Until Oracle Database 11g Release 2 (11.2), Oracle RAC deployment was limited to what’s called administrator-managed deployment. Under this type of deployment, you configured each database instance to run on a predetermined node in the cluster. You could also specify which instance a database service would run by designating the instance as preferred and available when creating (or modifying) a database service.
Starting from the Oracle 11.2 release, you have the choice of using the newer policy-managed deployment, where there’s no direct link between database services and the instances on which they run. Instead of designating the preferred and available instances for a database service, you determine in which server pool a service will run. A server pool is a logical grouping of servers containing the resources managed by Oracle Clusterware to support applications. These resources include instances, services, application VIPs, and other application components. In order to use policy-managed deployment, you specify a service as “singleton” or “uniform” when creating or modifying a service. A singleton service will run only on a specific server in a server pool, whereas a service designated as uniform can run on any instance on any server in the server pool. The number of database instances is determined by the size of the server pool.
Server pools logically divide a cluster into groups of servers that host applications. Note that these “applications” can include a database service, for example, or even a non-database application such as an application server.
Policy-managed administration offers online server relocation based on policies you configure, in order to satisfy workload requirements. This ensures that the resources required for critical work are allocated as needed. A server can belong to a specific server pool at any given point in time. You can configure the policies to change the server pools based on the workload demand, to ensure that resource allocation matches changing workload requirements. You can also dedicate specific cluster servers to various applications and databases. Oracle uses the server pool attribute IMPORTANCE to direct the placement and prioritization of servers. Besides the IMPORTANCE attribute, you can configure a number of server pool attributes.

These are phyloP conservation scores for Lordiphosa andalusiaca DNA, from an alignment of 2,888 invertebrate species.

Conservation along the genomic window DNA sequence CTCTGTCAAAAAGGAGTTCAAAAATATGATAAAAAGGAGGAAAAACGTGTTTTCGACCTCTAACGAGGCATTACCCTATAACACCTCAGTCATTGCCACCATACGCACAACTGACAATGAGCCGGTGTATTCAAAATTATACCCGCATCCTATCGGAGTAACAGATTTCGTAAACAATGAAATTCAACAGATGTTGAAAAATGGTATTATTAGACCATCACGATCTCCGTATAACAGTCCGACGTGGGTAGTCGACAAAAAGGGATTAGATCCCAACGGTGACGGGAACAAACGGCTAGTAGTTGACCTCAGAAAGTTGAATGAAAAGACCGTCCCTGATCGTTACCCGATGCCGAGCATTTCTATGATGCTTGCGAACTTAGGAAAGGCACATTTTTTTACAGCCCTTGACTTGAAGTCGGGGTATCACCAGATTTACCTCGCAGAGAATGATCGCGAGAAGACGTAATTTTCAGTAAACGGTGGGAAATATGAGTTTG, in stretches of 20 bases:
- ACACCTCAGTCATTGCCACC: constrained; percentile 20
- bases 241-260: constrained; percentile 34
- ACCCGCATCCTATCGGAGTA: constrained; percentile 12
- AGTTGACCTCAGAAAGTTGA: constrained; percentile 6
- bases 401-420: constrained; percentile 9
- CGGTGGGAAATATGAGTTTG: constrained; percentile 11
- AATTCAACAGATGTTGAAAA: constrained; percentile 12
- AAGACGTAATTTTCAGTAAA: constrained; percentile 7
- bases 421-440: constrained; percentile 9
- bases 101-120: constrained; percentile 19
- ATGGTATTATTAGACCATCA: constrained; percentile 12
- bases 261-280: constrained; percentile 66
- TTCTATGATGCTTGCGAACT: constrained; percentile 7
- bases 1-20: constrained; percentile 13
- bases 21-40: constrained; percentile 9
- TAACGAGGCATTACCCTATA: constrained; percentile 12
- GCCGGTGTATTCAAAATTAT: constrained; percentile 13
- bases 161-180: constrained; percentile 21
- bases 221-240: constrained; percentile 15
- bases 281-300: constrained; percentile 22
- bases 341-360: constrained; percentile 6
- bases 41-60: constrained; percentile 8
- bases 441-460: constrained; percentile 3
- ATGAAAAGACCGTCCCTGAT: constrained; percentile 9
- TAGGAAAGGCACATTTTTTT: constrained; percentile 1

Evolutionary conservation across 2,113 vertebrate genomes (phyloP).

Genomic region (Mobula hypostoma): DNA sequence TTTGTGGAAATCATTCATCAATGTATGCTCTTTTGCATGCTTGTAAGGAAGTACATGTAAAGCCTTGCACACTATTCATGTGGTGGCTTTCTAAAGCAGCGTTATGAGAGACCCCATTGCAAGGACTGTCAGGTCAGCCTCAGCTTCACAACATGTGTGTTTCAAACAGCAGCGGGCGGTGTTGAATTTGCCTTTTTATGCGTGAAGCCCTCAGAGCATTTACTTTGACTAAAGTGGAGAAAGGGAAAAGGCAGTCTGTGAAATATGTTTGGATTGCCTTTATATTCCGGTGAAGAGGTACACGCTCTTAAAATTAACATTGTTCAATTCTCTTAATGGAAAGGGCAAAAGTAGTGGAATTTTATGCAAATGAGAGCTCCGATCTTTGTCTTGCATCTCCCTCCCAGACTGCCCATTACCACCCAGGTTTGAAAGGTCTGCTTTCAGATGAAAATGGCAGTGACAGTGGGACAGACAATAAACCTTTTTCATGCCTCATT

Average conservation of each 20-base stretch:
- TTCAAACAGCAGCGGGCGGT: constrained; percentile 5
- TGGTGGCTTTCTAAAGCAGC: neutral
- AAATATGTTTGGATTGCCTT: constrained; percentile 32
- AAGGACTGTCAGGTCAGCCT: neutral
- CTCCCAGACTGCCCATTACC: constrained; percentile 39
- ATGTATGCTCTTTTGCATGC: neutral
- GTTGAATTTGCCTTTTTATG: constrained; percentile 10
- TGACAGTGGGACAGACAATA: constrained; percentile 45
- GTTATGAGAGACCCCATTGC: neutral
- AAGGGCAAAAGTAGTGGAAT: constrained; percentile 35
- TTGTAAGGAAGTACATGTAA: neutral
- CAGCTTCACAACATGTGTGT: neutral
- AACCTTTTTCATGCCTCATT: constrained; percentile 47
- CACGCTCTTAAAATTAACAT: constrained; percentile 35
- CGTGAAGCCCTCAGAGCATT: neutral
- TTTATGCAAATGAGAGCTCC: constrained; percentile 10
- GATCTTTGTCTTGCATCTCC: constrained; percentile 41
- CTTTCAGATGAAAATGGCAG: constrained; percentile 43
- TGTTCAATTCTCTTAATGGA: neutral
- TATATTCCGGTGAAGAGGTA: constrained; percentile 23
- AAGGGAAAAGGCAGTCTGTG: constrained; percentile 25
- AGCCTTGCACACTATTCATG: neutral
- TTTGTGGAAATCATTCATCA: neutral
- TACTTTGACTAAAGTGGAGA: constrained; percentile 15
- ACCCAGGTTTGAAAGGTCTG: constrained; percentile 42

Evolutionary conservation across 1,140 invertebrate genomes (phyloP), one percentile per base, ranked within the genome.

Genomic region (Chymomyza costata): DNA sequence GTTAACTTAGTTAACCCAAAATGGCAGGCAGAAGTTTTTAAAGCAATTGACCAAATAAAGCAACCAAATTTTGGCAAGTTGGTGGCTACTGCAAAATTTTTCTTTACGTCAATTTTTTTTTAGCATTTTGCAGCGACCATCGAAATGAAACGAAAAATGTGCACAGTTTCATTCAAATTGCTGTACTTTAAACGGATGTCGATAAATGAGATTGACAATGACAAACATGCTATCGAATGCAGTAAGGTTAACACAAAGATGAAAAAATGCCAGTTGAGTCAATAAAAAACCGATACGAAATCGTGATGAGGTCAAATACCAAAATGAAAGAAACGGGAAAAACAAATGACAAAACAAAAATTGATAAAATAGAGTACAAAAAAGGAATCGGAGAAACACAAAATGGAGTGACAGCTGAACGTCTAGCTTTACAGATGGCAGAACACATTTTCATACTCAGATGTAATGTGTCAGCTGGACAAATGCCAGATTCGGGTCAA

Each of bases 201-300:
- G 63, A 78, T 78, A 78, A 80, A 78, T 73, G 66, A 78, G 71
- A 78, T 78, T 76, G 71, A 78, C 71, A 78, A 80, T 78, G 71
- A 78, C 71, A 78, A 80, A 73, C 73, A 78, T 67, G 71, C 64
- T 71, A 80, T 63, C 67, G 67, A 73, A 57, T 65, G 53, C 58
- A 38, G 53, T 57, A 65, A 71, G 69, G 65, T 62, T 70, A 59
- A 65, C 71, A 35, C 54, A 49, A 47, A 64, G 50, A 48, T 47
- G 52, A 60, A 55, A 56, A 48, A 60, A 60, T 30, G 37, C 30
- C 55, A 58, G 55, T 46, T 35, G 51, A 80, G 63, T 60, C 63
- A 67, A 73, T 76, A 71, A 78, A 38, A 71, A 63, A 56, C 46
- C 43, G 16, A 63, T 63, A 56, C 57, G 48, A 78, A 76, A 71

Dynamic database services enable you define characteristics and rules for users and applications in an Oracle RAC database. Oracle recommends that you create database services, which are an automatic workload management facility, to take advantage of various workload-balancing and failover options, as well as that you configure high availability.
A database service is a named representation of a single database instance or a set of instances. You can use services to group database workloads and ensure that client requests are serviced by the optimal instance(s). Services also help provide high availability by failing over client connections to surviving instances when one of the instances crashes or is otherwise unavailable.
Oracle Database Quality of Service Management
Oracle Database Quality of Service (QoS) Management is a policy-based product that helps monitor and manage the Oracle RAC workload. QoS enables you to automatically adjust resources such as server pools.
QoS Management automatically adjusts the configuration to keep applications running at peak performance levels. It also automatically adjusts to any changes in the system configuration and demand, thus helping smooth out application performance.
You can manage QoS through the Oracle QoS Management page in the Oracle Enterprise Manager Cloud Control.
Now let's look at Oracle RAC Components in details.